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Kazuo Ishiguro: A writer free from boundaries

Recalling an encounter with the UK-based Nobel laureate

Kazuo Ishiguro speaks to the media outside his home, following the announcement that he has won the Nobel Prize in literature, in London, on Oct. 5.   © Reuters

I remember Kazuo Ishiguro's polite voice when he called me at my hotel in London around midnight. In his gentle, low voice, he said: "Good evening, this is Kazuo Ishiguro. I am sorry to call you late at night, but I heard you were looking for me." It was in the year 2000, right after Ishiguro was shortlisted for the Man Booker Prize, a prestigious British literature award, with his novel "When We Were Orphans."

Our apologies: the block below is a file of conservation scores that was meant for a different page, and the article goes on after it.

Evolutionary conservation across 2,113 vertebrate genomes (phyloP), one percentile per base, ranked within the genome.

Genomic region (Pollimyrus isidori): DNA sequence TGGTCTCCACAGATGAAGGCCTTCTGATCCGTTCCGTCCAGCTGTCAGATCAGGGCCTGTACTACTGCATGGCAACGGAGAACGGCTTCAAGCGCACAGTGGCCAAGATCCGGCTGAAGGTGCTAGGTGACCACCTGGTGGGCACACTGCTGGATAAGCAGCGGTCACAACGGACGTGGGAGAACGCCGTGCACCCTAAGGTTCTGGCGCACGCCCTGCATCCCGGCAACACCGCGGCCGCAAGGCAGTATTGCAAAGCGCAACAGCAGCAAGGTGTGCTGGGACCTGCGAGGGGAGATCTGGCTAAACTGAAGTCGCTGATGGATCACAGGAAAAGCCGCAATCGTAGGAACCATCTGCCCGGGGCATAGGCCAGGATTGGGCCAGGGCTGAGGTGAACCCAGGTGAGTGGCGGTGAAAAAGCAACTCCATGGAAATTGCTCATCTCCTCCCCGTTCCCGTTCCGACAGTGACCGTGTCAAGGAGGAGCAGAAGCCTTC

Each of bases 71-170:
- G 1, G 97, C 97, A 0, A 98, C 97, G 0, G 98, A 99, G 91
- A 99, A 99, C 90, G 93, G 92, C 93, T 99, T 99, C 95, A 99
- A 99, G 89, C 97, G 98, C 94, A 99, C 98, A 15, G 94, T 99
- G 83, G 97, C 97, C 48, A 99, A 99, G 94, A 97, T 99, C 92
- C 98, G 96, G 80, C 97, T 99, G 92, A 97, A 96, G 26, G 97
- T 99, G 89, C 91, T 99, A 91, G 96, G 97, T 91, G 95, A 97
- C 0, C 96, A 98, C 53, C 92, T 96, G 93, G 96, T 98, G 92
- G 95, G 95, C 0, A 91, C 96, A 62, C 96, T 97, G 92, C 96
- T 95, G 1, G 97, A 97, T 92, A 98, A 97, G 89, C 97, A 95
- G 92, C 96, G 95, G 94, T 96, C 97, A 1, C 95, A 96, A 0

I immediately noticed Ishiguro spoke English with a slight Japanese accent -- perhaps not even an accent, but rather the kind of familiar sounds of English spoken by a Japanese person.

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